Self-Pity and Gratitude

Some time ago, I was sitting alone, thinking about my family of origin and extended family. I considered the abuse and brokenness, the chasms of hurt between us. I also thought about the place where I was currently living, so far from home, and my lack of true family-like connection with anyone there. I felt desperately lonely and unloved. I started to cry, which has always been rare for me. I cried harder and harder until I realized that if I didn’t reach out for help, I was on the fast track to relapse.

I called a woman on my phone list who had many years of recovery. She listened quietly as I sputtered out my feelings of abandonment and isolation. What I wanted was for her to say, “Oh, poor you!” or to tell me how wonderful and deserving of close relationships I was. Instead, she addressed my self-pity head on. Then, she told me, “You need to sit down and write a gratitude list.”

I’d like to  say that I thanked her for her insight and wise counsel, but I did not. I felt offended and misunderstood. Didn’t she care that I was pouring my soul-ache out to her? What kind of trite prescription had she given me? Besides, genuine sorrow at genuine loss wasn’t the same thing as self-pity! I politely but stiffly ended the conversation and added her lack of sympathy to my list of woes. All right, all right. To may list of justifications to wallow in self-pity.

It took me close to a year to realize that she had been speaking the truth to me in love. I had just been to self-absorbed to appreciate it. It didn’t really matter if the things I was feeling  sad about were valid or not. Dwelling on them and wallowing in my negative feelings was indeed self-pity. And as an addict, I can’t afford that. Self-pity is much too handy an excuse to act out.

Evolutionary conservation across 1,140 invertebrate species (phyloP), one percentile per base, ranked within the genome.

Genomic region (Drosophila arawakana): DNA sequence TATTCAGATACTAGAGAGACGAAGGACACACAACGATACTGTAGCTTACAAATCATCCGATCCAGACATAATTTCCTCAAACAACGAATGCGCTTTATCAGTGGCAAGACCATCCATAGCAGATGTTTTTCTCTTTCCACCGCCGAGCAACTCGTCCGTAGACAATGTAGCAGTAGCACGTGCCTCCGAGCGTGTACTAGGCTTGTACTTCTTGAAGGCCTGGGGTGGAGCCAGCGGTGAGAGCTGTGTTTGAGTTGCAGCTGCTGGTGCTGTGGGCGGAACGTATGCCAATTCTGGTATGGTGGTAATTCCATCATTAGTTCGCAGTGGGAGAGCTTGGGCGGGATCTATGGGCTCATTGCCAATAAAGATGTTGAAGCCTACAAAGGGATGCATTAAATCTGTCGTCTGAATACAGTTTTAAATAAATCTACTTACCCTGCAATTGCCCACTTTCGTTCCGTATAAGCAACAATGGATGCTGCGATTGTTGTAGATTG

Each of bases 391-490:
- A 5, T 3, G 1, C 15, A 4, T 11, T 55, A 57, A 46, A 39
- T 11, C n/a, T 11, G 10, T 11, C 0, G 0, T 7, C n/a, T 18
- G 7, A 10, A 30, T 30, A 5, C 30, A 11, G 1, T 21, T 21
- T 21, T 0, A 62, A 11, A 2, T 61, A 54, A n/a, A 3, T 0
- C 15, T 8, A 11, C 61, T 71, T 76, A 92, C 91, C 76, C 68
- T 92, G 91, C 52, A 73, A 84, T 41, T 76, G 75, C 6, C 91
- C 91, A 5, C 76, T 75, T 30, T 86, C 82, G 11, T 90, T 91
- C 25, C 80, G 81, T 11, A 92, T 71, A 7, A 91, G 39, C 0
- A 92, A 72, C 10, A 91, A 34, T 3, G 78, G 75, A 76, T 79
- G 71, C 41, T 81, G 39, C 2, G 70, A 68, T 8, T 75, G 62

So, what’s the number one line of defense against self-pity? Gratitude! Keeping an ongoing gratitude list as a part of my daily routine is something I have struggled to be consistent with, but which always brings great returns when I follow through. I receive balance, perspective, awareness,  joy and self-confidence.

Those gifts are increasingly magnified when I put together several days (or weeks!) in a row of writing down my gratitude. Rather than each list standing on its own, they snowball into a bigger and bigger flame in my belly, thawing me from the inside out. Then, when bad things happen, I am so much better equipped to meet them with level-headedness and even a with a sense of humor. I move on from offenses and setbacks more quickly. I stay more solidly sober and accumulate even more to be grateful for.  What a simple, yet impactful gift!

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3 responses to “Self-Pity and Gratitude

  1. Thanks sure is alot of info you have on your website!

  2. Great stuff from you, man. Ive read your stuff before and youre just too awesome. I love what youve got here, love what youre saying and the way you say it.

    • Thank you very much. I’m sorry I didn’t respind sooner. I just now figured out where my comments are! This is all new to me, but it’s an honor to do. Thanks for the encouragement.

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